Monday, February 29, 2016

Riverfront Boathouse Design Workshop Tuesday

From Michiel Wackers, Director of Planning, Conservation, and Development
Tuesday, March 1, 2016, 7:00 PM, Council Chambers

Please join us to help design the new community boathouse for the Riverfront. This community facility will be the heart of the riverfront and we need your input.

You can sign up via Facebook  or email.

Exhibit of Puppets at Russell Library

A puppet character from The Mount Puppets' production of The Old Wives' Tale.
Puppets from the Ray Mount Collection at the Ballard Institute and Museum of Puppetry will be on display in the lobby case of the Russell Library March 1st through March 31st 2016 as part of Russell Library's participation in ArtFarm's Shakespeare 400, honoring the quatercentenary of William Shakespeare's death.

Ray and Betty Mount began their company in San Francisco in the early 1950's. In 1959, they moved to Branford, Connecticut, where they continued to perform their shows throughout the northeast.

Ray adapted The Old Wives' Tale by George Peele for the puppet stage in 1962, bringing it to schools and colleges in Connecticut and other states. The puppets and properties from The Old Wives Tales as well as some of those from their 1955 production of Rapunzel will be exhibited.

Friday, February 26, 2016

Free Film Screening of The End of the Line--Monday, February 29, 2016

Don't forget...the next film in The Elements: An Annual Environmental Film Series will be The End of the Line, about the devastating effects of overfishing. The film will be shown on Monday, February 29 at 7:00PM at the Powell Family Cinema in Wesleyan University's Center for Film Studies, 301 Washington Terrace, Middletown, CT (directions and parking information).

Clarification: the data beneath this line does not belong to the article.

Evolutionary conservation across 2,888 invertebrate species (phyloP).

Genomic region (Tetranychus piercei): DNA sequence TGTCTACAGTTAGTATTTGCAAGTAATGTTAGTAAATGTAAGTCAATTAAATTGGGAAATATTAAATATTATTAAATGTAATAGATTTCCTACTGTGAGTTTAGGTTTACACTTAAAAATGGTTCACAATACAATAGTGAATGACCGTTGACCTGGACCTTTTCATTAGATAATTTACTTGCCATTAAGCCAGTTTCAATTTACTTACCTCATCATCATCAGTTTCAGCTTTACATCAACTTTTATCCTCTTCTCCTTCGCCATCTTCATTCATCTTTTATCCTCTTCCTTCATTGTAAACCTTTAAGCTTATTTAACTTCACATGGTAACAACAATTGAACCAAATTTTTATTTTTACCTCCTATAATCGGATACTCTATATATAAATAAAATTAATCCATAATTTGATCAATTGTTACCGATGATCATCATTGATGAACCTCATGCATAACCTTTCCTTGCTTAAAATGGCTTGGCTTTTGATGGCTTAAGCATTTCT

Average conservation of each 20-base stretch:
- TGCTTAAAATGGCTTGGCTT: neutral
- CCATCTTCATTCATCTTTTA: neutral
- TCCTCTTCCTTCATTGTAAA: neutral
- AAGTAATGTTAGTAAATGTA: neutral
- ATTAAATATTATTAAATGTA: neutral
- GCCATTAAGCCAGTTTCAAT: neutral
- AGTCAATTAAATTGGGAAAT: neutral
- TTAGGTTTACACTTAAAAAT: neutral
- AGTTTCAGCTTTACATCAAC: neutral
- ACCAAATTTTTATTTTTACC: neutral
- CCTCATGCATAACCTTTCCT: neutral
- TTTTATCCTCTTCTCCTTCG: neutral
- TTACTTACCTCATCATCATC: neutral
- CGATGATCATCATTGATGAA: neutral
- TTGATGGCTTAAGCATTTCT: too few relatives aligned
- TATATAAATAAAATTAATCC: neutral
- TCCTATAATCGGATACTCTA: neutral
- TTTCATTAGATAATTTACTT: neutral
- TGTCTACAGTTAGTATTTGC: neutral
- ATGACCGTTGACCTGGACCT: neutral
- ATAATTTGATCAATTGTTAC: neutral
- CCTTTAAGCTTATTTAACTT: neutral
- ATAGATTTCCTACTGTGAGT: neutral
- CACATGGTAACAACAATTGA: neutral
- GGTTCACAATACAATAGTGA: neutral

We hope you can join us! As always, the film is open to the public and free of charge. Following the film, we invite all to stay for refreshments and an informal discussion. Please contact the Connecticut River Coastal Conservation District office at 860-346-3282 with any questions.

The Elements: An Annual Environmental Film Series was begun in 2015 by the Connecticut River Coastal Conservation District, Middlesex Community College Environmental Science Program, The Rockfall Foundation, and Wesleyan University's Center for the Arts and College of the Environment. The End of the Line is the fifth film in the series. Previous films include: Elemental, Watershed, Dirt! The Movie, and Chasing Ice.

Writing Workshop with Steve Liskow at Russell Library this Saturday

Steven Liskow
This Saturday, February 27 at 2:00 pm, Steven Liskow will teach a writing workshop in the Hubbard Room of the Russell Library.

One of the most overlooked and crucial decisions concerns who actually tells your story. Different narrators or perspectives can add texture or weaken your impact, and they all have special advantages and demands. Using recent examples, Steve helps you understand how to choose the narrator who can give your story that extra punch.